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SPaMCAST 542 features our interview with Kevin Rush. Mr. Rush has developed an innovative approach to facilitate sprint/iteration planning.  Kittens, exploding kittens, and fat cats are used to help teams probe whether the team understands the story and if the story is broken down well enough for the team to reduce the risk of failure.  All change agents talk about making changes at the team level but many fail to change how they work, Kevin suggests that experimenting with different approaches is eating our dog food. Way too many pet metaphors, but a great discussion.

Kevin’s Bio

Kevin is a certified Scrum Master and Agility Enablement leader at Hyland Software. Before coming to Hyland he worked as an innovation consultant and coach with for-profit and nonprofit organizations throughout Northeast Ohio. A graduate from DeVry University he spent time as Technology Coordinator for several local school districts before transitioning to ministry then back to tech! When he’s not working with teams and organizations he spends his time with his beautiful wife, Sondra, and their three beautiful daughters. (more…)

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SPaMCAST 536 features our interview with Dave Sohmer. Dave is an executive that has led two separate major agile transformations.  Mr. Sohmer provides an executive’s perspective on the impact of adopting agile in two major financial institutions. The two very different companies took to two very different approaches to agile.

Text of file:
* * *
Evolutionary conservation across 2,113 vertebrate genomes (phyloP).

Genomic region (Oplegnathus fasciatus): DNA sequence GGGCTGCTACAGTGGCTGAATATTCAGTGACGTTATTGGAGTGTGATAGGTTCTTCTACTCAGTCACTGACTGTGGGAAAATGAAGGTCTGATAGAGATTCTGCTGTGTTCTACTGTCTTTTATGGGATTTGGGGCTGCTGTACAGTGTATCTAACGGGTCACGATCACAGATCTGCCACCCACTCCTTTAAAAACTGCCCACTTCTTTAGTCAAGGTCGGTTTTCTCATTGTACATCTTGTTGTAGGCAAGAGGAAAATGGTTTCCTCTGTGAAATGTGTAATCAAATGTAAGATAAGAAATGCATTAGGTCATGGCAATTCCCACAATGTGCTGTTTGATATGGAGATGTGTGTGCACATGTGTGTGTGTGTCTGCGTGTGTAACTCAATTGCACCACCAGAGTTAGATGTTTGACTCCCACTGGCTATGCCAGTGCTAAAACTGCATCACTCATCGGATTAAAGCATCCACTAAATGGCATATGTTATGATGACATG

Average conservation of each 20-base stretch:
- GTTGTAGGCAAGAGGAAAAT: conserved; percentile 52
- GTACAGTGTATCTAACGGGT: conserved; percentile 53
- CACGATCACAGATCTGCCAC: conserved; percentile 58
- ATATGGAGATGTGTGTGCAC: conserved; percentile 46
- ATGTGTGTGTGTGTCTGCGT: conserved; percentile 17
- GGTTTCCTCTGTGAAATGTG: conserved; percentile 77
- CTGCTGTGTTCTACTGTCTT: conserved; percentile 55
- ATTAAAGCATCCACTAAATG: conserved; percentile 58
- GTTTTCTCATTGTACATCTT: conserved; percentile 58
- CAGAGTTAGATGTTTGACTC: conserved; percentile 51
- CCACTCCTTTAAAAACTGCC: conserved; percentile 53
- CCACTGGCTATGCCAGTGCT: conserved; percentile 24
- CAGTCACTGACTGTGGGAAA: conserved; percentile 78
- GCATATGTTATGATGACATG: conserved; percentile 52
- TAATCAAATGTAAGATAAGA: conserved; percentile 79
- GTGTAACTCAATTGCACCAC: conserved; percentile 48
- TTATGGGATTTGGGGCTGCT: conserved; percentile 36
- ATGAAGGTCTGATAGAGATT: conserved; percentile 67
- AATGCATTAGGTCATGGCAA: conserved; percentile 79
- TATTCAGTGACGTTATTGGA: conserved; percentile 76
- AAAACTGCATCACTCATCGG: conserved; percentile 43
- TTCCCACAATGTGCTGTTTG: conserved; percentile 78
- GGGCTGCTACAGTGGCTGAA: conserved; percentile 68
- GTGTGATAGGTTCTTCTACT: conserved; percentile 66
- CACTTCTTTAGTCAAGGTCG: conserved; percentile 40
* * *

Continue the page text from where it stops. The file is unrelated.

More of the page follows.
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Bio:

Dave Sohmer is a technology and operations executive with over 25 years of experience.  He has spent many years in the code but has come to enjoy the people and process side of software almost as much.  Dave has built and led many development teams at scale at Northern Trust and Bank of America Merrill Lynch over the last 20 years. Over that time he has come to believe in the power of the team as the fundamental unit that unlocks business agility.  He has championed two large scale Lean Scrum transformations within the financial services sector and has come to appreciate that a healthy mix of Lean principles, Agile values, Scrum by the book, XP practices and common sense will radically change your business’s view of technology from misunderstood adversary to trusted partner.

LinkedIn: linkedin.com/in/davidasohmer

Email: david@sohmer.net

Re-Read Saturday News
We continue our re-read of The Tipping Point by Malcolm Gladwell. Chapter Six of Malcolm Gladwell’s The Tipping Point continues the discussion of the role of context in approaching a tipping point.  Stop borrowing your best friends copy and buy a copy of the book for yourself!  

Check out the current entry of Re-Read Saturday at www.tcagley.wordpress.com

Next SPaMCAST
SPaMCAST 537 will feature an essay on the use of assessments for agile efforts.  Assessments come under a wide variety of names: appraisals, health checks, audit or even assessments. These terms are commonly conflated.  Assessments are a tool to prove a point. The essay in the cast explores the myriad types and reasons for assessments.

We will also have a new column from the Software Sensei, Kim Pries.

Sometimes you just have to . . .

I was originally asked to help provide additional ideas to convince a Scrum Master that had recently joined a team due to a company rotation policy not to give up Scrum (full scenario). The change in team composition led to problems.  On the surface, the decision by the wayward Scrum Master to abandon Scrum in favor of Kanban is an emotional reaction and does not reflect many of the leadership problems the Scrum Master introduced. Assuming that the leadership problems have been sorted, it is time to contemplate how the team will work as they move forward.  The question was posed as use Scrum or use Kanban; however, there is a third (and possibly better) answer. Do both — Scrumban. (more…)

Sometimes you just have to . . .